Community Government Maplewood Towns

Maplewood to Pilot Feral Cat Colony Program

Maplewood Township will pilot a program to reduce the population of feral cats by creating officially-sanctioned colonies of stray felines cared for by trained, registered resident volunteers.

The “Trap-Neuter-Release” program, modeled after others in New Jersey and across the country, will tap volunteer citizen “caretakers” who will host the colonies at their homes, while a sponsoring organization oversees the colonies to ensure the cats are spayed or neutered and vaccinated.

Health Officer Robert Roe presented the preliminary ordinance to the Township Committee for discussion at its October 7 meeting. The ordinance will be introduced at the TC’s next meeting on Tuesday.

“This is not going to totally solve the stray cat problem,” said Roe, but the aim is to reduce the numbers of feral cats in Maplewood — a problem that has been growing over the years.

“We get complaints about cat colonies nearly every day, in all parts of town,” said Roe in an interview earlier this fall. “These colonies were started by strong cat lovers,” said Roe. “Some are responsible and some are irresponsible…We want to gradually reduce the numbers in colonies that already exist.”

The town will work with Furry Hearts Rescue, a non-profit animal rescue organization that will set regulations for and help train people who wish to have cat colonies. Furry Hearts volunteers will ensure the caretakers are feeding the cats regularly, helping to regularly trap the cats to be spayed or neutered and vaccinated, and take sick cats to the vet.

The idea for the program began a year ago, when a group of Maplewood residents presented it to the Township Committee. Roe and Township Commiteewoman India Larrier, president of the board of health, have been working with Furry Hearts to draft the resolution.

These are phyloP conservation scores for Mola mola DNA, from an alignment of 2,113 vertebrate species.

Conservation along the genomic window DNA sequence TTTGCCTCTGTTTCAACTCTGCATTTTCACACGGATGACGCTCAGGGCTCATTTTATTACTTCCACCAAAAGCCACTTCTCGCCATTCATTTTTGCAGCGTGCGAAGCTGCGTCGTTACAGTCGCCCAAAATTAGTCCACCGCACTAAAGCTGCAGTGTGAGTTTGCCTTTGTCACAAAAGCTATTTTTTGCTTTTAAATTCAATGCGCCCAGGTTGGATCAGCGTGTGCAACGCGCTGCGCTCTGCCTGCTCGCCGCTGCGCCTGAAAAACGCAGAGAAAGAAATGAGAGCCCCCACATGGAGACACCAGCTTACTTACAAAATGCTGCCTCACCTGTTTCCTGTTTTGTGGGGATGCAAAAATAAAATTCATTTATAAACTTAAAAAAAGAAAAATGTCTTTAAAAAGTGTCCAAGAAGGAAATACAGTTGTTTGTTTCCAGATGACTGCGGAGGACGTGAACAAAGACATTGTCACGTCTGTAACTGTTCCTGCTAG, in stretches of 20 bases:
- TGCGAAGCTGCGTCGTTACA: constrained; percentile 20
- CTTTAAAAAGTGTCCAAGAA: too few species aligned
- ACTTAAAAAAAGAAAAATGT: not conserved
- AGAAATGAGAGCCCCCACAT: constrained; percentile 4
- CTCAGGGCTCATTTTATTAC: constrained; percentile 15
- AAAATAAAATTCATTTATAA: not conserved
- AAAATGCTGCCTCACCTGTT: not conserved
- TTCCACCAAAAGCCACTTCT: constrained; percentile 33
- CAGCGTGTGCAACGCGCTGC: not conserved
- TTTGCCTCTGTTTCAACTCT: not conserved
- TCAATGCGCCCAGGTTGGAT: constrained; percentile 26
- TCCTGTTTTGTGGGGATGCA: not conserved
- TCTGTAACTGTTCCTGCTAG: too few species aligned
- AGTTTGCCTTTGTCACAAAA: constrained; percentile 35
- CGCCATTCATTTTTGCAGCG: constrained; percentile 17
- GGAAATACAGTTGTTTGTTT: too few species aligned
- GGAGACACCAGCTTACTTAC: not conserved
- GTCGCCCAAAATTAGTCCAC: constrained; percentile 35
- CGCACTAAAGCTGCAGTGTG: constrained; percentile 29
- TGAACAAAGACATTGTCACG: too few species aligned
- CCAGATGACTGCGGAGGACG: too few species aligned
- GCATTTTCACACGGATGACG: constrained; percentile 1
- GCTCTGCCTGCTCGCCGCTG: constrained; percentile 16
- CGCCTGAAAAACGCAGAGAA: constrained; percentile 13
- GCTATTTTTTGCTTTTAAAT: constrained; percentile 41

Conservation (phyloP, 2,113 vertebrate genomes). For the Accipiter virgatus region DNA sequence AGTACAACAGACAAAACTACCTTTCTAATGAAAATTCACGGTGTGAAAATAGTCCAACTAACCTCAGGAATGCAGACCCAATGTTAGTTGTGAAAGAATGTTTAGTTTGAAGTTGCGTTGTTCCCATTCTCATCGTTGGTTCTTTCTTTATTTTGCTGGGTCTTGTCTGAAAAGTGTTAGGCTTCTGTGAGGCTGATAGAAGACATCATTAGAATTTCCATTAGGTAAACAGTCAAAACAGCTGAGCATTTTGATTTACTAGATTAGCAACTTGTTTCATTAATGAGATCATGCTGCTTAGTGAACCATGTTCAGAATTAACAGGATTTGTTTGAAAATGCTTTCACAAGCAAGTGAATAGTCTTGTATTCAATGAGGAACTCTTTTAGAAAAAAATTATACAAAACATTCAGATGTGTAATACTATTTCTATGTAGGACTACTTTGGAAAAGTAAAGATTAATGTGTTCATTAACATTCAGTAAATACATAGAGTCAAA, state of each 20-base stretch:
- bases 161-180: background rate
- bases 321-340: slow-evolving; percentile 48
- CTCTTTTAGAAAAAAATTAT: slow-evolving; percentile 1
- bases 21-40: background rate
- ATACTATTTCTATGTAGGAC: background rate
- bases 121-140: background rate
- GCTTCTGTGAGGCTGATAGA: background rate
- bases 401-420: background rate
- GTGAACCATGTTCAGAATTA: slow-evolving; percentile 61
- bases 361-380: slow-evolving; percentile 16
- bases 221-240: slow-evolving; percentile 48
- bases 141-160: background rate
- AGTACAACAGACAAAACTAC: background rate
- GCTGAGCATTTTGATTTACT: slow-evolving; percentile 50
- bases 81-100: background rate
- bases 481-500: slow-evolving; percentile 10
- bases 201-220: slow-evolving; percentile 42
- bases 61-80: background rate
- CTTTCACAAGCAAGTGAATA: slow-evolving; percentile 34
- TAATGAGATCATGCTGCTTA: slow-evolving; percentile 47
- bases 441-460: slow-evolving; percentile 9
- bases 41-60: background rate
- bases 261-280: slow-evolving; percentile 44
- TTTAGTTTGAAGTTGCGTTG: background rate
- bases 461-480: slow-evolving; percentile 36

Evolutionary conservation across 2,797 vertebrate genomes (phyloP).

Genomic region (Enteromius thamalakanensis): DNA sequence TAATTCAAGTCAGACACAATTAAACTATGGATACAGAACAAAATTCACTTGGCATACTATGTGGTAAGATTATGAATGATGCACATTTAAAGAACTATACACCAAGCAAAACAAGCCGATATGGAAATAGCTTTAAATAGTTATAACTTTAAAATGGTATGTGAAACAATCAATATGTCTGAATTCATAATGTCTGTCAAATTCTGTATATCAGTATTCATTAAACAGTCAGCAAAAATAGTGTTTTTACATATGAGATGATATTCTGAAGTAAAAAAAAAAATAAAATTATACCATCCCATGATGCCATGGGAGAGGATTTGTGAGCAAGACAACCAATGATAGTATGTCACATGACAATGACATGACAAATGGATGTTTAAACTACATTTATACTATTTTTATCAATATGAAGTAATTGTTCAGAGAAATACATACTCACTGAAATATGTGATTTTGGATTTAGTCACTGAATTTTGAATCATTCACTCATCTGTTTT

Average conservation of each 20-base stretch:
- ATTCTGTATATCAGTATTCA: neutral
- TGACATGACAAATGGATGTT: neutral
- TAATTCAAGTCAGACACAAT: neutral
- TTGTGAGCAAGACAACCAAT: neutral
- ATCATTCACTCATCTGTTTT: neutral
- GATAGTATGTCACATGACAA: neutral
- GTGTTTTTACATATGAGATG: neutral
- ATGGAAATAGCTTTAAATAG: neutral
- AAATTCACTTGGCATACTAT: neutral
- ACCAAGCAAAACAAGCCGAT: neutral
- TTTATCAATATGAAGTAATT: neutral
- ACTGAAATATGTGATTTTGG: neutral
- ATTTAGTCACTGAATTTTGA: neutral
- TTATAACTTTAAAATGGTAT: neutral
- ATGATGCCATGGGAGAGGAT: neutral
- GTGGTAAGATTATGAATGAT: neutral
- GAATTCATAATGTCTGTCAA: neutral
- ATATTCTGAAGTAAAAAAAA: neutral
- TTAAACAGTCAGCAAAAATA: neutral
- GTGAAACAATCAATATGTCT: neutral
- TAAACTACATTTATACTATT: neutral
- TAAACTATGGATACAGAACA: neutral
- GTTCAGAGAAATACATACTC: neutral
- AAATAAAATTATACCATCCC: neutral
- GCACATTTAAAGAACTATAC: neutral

The town’s current feral cat ordinance, adopted in 2010, prohibits anyone from feeding stray, unlicensed cats.

Roe said the problem of feral cats has increased in town as people leave out food for strays in backyards or behind businesses, encouraging them to form colonies. Some colonies in town have 20-30 cats, said Roe, and the town has given out roughly half a dozen summonses.

Roe said if all cats are spayed and neutered, it will eventually decrease the population.

“If you’d asked me a year ago if I wanted to start this program I would have said ‘no way,'” said Roe. After learning more about its success in other municipalities, including Mt. Olive, Lodi, Atlantic City and New York City, he changed his mind.

Cats will be allowed on private (not public) property, only with homeowner permission. No colonies are allowed at houses within 50 yards of a school or child care center.

Township Committeeman Marlon K. Brownlee asked at the meeting if there would be a count of the number of feral cats that currently exist to determine whether the program is successful in reducing the number of cats.

“While I thought that was a pretty straightforward request, there seems to be reluctance to commit to that,” said Brownlee in a later email. “[It] struck me as odd since that is why we are being asked to do the pilot in the first place.”

Brownlee also said someone other than the sponsoring group should conduct the counting.

“Do we expect the amount of feral cats to be reduced 10%? 50%? 90%,” asked Brownlee. “Or if we have just one less feral cat, do we declare ‘mission complete’? No one was willing to state even a rough estimate of what we hope to accomplish.”

Mayor Vic DeLuca said there should be a measurement, but seemed in favor of going ahead with the program. “Continuing to do nothing is not helping,” he said.

Brownlee said in the email that while he agrees that the town’s current system is not working adequately, he is concerned about how the program will impact residents.

“If [a] parent calls the animal control office and asks to have a feral cat removed from their property, will it be removed, and would the answer be different if there is a nearby cat colony in the pilot program?” wondered Brownlee. “There seemed to be reluctance to give an straightforward answer to that question…and I’m not altogether comfortable with the idea that a parent might not be able to have an animal removed from their property to protect their children because of a pilot program. When pressed, Bob Roe did say that he might ‘bring the cat back to the colony’, but I was unsatisfied with that response.”

Roe told TC members that if there are many complaints from neighbors, the town will reevaluate the program.

Asked in the earlier interview how some residents might feel about living next door to a feral cat colony, Roe said, “That’s the million dollar question. Pet owners need to be responsible. It’s a step in the right direction but not a perfect solution.”

 

 

 

 

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